Companies are using IBM Watson to grow and transform their businesses in huge ways that are making a lot of professionals nervous. Instead of writing it off as "another new supercomputer," let's take a look at what actually makes Watson unique. Watson is a cognitive technology that processes information much more like a smart human than a smart computer. Rather than thinking humans will be replaced by a computer, you should realize that this is, in fact, a huge opportunity.
In 2011, you may recall, Watson summarily bested its human competitors on Jeopardy. It was able to accomplish that because it doesn't just use conventional computing; it also combines three additional capabilities: natural language processing, hypothesis generation and evaluation, and dynamic learning. No other technology on the market today possesses these combined capabilities. It's this synergy that has the potential to make Watson your business's new best friend.
Unlike typical computers, Watson can unlock the vast world of unstructured data that makes up as much as 80 percent of existing information today. Watson knows that all data is not created equal. It's able to distinguish between different kinds of information. It culls relevant data from disparate sources, and it creates hypotheses and continually tests them in order to narrow in on the most reliable and accurate results. Because Watson can read, analyze, and learn from natural language, just as humans can, it can make the sorts of informed, context-specific decisions we would expect from a person, as opposed to a search engine.
Such as... what to cook for dinner? Yes, in fact, when Bon Appétit invited Watson to plumb the magazine's database of some 9,000 recipes, Watson effectively taught itself how to cook. Once it understood the principles of taste and cuisine style, as well as the intricate mechanics of flavor combinations--it was able to generate new, creative dishes. And since Watson is capable of dynamic learning, it literally gets smarter by tracking feedback from its users and learning from both failures and successes.
IBM is betting big on Watson's ability to transform the world of business. It recently opened a $1 billion dollar Watson Headquarters in New York to provide support for entrepreneurs and developers interested in the technology. We're beginning to see the tech applied to the fields of education, retail, and medicine. If the success of this rollout indicates anything, it's that Watson is going to be here for a very long time, and if you think your field is somehow immune to disruption from Watson, it's time to wake up.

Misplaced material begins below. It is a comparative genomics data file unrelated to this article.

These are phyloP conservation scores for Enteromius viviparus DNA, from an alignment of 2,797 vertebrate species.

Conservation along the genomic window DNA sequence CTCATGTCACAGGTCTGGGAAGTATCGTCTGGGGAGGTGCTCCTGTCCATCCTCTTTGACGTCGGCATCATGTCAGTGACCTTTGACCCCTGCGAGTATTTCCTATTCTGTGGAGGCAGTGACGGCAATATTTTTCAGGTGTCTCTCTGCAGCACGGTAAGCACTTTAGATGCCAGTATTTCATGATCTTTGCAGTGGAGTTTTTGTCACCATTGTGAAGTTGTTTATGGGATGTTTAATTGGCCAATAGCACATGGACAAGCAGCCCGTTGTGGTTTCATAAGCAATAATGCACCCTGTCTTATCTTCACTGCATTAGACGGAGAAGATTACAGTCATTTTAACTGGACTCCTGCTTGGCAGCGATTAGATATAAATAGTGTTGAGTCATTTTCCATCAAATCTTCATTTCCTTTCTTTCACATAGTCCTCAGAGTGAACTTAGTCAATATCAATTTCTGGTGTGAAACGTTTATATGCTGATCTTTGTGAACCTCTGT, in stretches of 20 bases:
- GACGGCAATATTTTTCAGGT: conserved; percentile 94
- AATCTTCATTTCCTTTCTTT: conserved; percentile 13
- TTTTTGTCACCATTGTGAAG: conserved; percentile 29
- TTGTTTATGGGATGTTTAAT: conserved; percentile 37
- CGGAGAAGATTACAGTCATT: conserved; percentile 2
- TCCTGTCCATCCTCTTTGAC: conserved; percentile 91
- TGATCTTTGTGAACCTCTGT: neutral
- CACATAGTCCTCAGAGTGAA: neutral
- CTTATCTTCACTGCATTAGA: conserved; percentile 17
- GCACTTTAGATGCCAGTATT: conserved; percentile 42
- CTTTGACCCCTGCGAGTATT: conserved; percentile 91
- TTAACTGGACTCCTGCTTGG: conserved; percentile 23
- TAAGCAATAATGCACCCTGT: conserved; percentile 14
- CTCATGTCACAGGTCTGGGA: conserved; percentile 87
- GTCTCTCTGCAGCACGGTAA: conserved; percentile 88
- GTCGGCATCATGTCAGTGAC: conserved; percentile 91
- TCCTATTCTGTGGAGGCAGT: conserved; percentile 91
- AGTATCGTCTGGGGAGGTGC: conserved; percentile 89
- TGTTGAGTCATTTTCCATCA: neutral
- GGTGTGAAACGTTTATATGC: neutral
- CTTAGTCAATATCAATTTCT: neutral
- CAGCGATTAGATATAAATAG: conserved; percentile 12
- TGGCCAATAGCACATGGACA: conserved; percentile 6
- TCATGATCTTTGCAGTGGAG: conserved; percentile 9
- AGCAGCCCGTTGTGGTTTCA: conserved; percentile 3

Imagine if your employees and customers had the ability to receive help from the most knowledgeable expert in your field at a moment's notice. You may begin to understand the implications of Watson as a potent disruptive technology and why it's currently poised to revolutionize a huge array of industries.
A majority of online shoppers don't end up buying because, without a great sales associate, they lack confidence in their selection. To solve this problem, retail clothing and supply company, The North Face, is now using an app developed by Fluid Inc., which draws on Watson technology to provide customers with an infinitely patient and expert personal salesperson who can intuitively and conversationally answer questions like "What do I need for a two-week hiking trip in the mountains?"
This retail expertise extends into the realms of travel, banking, real estate, and finance. Watson-based technologies are able to replace many of the current services of human travel agents, bank officers, real estate agents, and financial advisers by drawing upon comprehensive knowledge of existing information to provide detailed answers to questions traditionally posed only to fellow humans, such as: "Given our interests, what's a low-key and romantic beach I could travel to with my wife this summer?" "Given my age and goals, how should I diversify my retirement portfolio?" and "Given our family dynamics and income, which neighborhood in my city offers both great schools and affordable homes?"
Even more disruptive is the way Watson is already altering the medical industry. Imagine your ideal human doctor: you know, the one with the top-notch education and impeccable track record who makes it his mission to keep up with the very latest research. As Watson takes over the role of an expert diagnosing diseases and prescribing the most cost-effective treatment, the human doctor's role will change to focus on what humans do best.
Last July, MIT Technology Review reported that Watson is poised to overtake human doctors in oncology expertise. With some tweaking to its current knowledge base, Watson will soon be able to stay informed of all the cutting-edge research data and provide up-to-the-minute treatment recommendations, exceeding what even the most focused human doctor is able to provide.
At this point, it's important to understand that there is a science and an art to every profession. Soon, Watson will know the science better than a human. Humans will need to focus on the art of their profession -- the creative elements only they can provide.
Now you may begin to understand why so many professionals are beginning to worry that they'll soon be replaced by Watson. As a forward-thinking strategist, though, it's obvious that Watson provides you with an unparalleled opportunity to leverage information, to both grow your profits and provide amazing services.
The question isn't "What can Watson do?" It's: "How will you put Watson to work for you?"